Adjuvant chemotherapy for early stage breast cancer patients has greatly improved both disease-free and overall survival by eliminating residual tumor cells after surgery (1, 2). However, due to lack of target specificity, systemically administered cytotoxic agents also cause damage to normal tissues, leading to severe and sometimes life-threatening toxicities (3). Treatment outcomes, including drug toxicities and disease-free survival (DFS), may vary greatly even among women receiving the same dose of the same drug. This is likely due, in part, to metabolic differences resulting in variability in effective drug dose delivery, as well as cell sensitivity to and defense against drug cytotoxicity.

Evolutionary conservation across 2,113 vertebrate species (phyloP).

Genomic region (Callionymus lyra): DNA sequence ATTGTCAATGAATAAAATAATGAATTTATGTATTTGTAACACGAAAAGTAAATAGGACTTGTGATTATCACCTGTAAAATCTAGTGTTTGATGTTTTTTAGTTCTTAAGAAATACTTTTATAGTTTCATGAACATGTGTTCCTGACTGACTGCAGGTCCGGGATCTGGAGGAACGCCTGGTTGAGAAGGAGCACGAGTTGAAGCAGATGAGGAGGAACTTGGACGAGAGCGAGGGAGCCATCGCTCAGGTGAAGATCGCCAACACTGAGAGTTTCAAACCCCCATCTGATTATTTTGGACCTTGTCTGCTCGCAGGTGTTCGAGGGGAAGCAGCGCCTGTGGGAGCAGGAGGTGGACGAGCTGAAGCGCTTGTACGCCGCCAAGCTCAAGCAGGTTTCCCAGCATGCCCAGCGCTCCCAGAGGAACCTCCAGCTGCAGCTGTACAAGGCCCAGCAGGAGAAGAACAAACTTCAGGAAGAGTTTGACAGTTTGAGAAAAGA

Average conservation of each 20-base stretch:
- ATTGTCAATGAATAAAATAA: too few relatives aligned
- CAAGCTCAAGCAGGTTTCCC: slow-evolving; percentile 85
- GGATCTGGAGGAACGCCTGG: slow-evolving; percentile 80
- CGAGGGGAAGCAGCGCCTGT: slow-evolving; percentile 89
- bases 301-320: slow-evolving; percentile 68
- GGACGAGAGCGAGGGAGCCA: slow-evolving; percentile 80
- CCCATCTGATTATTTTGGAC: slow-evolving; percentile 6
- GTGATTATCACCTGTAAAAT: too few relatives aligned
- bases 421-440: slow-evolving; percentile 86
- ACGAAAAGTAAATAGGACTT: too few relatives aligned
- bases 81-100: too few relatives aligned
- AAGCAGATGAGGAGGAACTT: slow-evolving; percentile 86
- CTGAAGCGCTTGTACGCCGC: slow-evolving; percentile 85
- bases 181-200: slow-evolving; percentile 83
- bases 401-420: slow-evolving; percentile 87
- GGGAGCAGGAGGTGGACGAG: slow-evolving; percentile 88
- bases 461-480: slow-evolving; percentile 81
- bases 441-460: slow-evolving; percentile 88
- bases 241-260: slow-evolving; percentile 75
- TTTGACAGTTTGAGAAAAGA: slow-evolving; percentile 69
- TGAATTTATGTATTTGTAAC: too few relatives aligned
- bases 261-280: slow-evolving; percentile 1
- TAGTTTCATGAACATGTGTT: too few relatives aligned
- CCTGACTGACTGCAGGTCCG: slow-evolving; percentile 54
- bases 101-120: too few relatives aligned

Cyclophosphamide (CP) is a commonly used alkylating drug for breast cancer patients. There are large variations in pharmacokinetics of CP, with inter-individual variability estimated at 52% in the central volume of distribution, 36% in peripheral volume of distribution, and 22% in clearance of the active metabolites (4). The variation may be partially due to patient characteristics such as weight and age, but may also be due to genetic background (5). A number of genes including those encoding for Phase I activation enzymes and Phase II detoxification enzymes form complex pharmacokinetic networks which determine the effective dose delivered to target cells (6, 7). Those key genes are highly polymorphic among individuals, and functions of some common polymorphisms have been characterized, making them excellent candidates for pharmacogenetic studies.